Deutsche Bank suffers dual blow as bosses are embroiled in legal rows

Chief executive and chairman could be forced to stand down in separate actions over Mannesmann's sale to Vodafone and Kirch Media's demise
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Its chief executive, Josef Ackermann, is under pressure to resign after Germany's federal appeals court ordered a retrial of a case involving €60m (£41m) of executive bonuses approved by members of Mannesmann's supervisory board, including Mr Ackermann, when the mobile phone company was bought by Vodafone in 2000.

The position of the chairman of Deutsche Bank's supervisory committee, Rolf Breuer, is also under threat. In a separate legal action, a court will decide later this month whether to order Deutsche Bank to pay damages to Leo Kirch over comments made by Mr Breuer about the creditworthiness of the media mogul's company, Kirch Media, parts of which subsequently collapsed.

Mr Ackermann has refused calls, including those from some of Germany's leading politicians, to stand down after the federal court's ruling on 21 December. He and five other former Mannesmann directors, who were cleared of criminal action in 2004 over the bonuses, stand accused of neglecting their fiduciary duty to shareholders by approving the bonuses for the £110bn takeover. As a non-executive director of Mannesmann, Mr Ackermann did not personally benefit from the bonuses he approved.

Mr Breuer has not shown great support for his chief executive so far and has admitted he has begun considering who might succeed Mr Ackermann. "I strongly favour an internal candidate," he said after the ruling last month. "Only if that is not possible will we go outside."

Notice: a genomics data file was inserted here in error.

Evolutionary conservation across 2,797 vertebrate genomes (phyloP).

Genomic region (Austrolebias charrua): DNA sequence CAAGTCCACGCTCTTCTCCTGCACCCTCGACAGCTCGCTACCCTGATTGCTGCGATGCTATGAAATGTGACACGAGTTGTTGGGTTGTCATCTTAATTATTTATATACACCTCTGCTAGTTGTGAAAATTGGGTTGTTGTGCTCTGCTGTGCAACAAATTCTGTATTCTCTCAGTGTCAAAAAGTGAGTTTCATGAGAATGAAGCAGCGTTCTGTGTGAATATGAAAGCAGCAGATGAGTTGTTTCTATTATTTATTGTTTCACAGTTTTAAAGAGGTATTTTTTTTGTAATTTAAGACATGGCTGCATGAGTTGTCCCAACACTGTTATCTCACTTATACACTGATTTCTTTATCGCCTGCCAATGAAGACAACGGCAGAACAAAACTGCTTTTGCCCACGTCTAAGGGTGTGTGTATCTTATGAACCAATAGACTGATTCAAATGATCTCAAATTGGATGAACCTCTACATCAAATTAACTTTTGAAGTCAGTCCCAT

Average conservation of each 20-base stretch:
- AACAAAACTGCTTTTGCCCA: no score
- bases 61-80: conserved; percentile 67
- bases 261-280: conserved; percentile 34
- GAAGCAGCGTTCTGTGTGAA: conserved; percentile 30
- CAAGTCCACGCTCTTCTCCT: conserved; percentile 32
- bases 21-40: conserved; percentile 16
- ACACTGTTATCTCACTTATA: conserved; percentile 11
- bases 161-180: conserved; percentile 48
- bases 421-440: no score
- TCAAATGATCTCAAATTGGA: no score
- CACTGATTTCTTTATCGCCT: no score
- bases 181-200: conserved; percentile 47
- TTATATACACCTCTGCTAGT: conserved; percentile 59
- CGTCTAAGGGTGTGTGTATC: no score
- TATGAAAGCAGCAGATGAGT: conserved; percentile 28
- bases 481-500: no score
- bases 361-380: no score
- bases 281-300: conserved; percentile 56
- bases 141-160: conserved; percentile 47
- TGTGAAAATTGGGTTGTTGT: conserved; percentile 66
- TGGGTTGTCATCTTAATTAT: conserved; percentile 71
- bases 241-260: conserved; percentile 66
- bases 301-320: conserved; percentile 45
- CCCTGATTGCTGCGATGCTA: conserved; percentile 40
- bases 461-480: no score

The supervisory board, which has issued an expression of support for Mr Ackermann, will meet over the next month to approve the bank's annual results, which will be announced on 2 February. The retrial will take place next winter.

Mr Breuer's own position is under threat because he broke the golden rule of bankers - to keep shtum about clients - in a television interview.

It is an error that may well haunt Deutsche Bank on 24 January when the federal court rules on a bitterly fought legal struggle between the bank and Mr Kirch. A federal court judge, Gerd Nobbe, ruled last month that Mr Breuer should not have made these comments about Kirch Media's financial position.

What Mr Breuer - then the chief executive of Deutsche Bank - told Bloomberg Television in April 2002 might seem bland. Talking about Kirch Media's creditworthiness, he claimed: "All that one can read and hear about the matter is that the financial sector is not prepared to offer further debt or equity on unchanged terms."

But two months after Mr Breuer's comments, Kirch Media's empire started to slide, as subsidiaries went into receivership and fire sales of assets began.

Mr Kirch was so outraged by Mr Breuer's comments that he claimed the banker was personally liable and demanded €5bn in damages from him and Deutsche Bank - apparently the cost of losing his whole empire.

Judge Nobbe said that the personal claim against Mr Breuer "did not look too good" but that Mr Kirch's claim against Deutsche Bank was justified because Germany's banking secrecy laws had been broken. He also observed that Kirch Media's lending terms did worsen as a result of Mr Breuer's comments.

However, Judge Nobbe suggested that Deutsche Bank's maximum liability was likely to be limited because it lent to only one Kirch Media subsidiary, to which it provided €700m, not to the group as a whole. This would limit its liability to an estimated €500m.

Even if Mr Breuer's remarks resulted in damages of "only" €100m, as some legal experts have suggested, this will still be a blow to Deutsche Bank's image.

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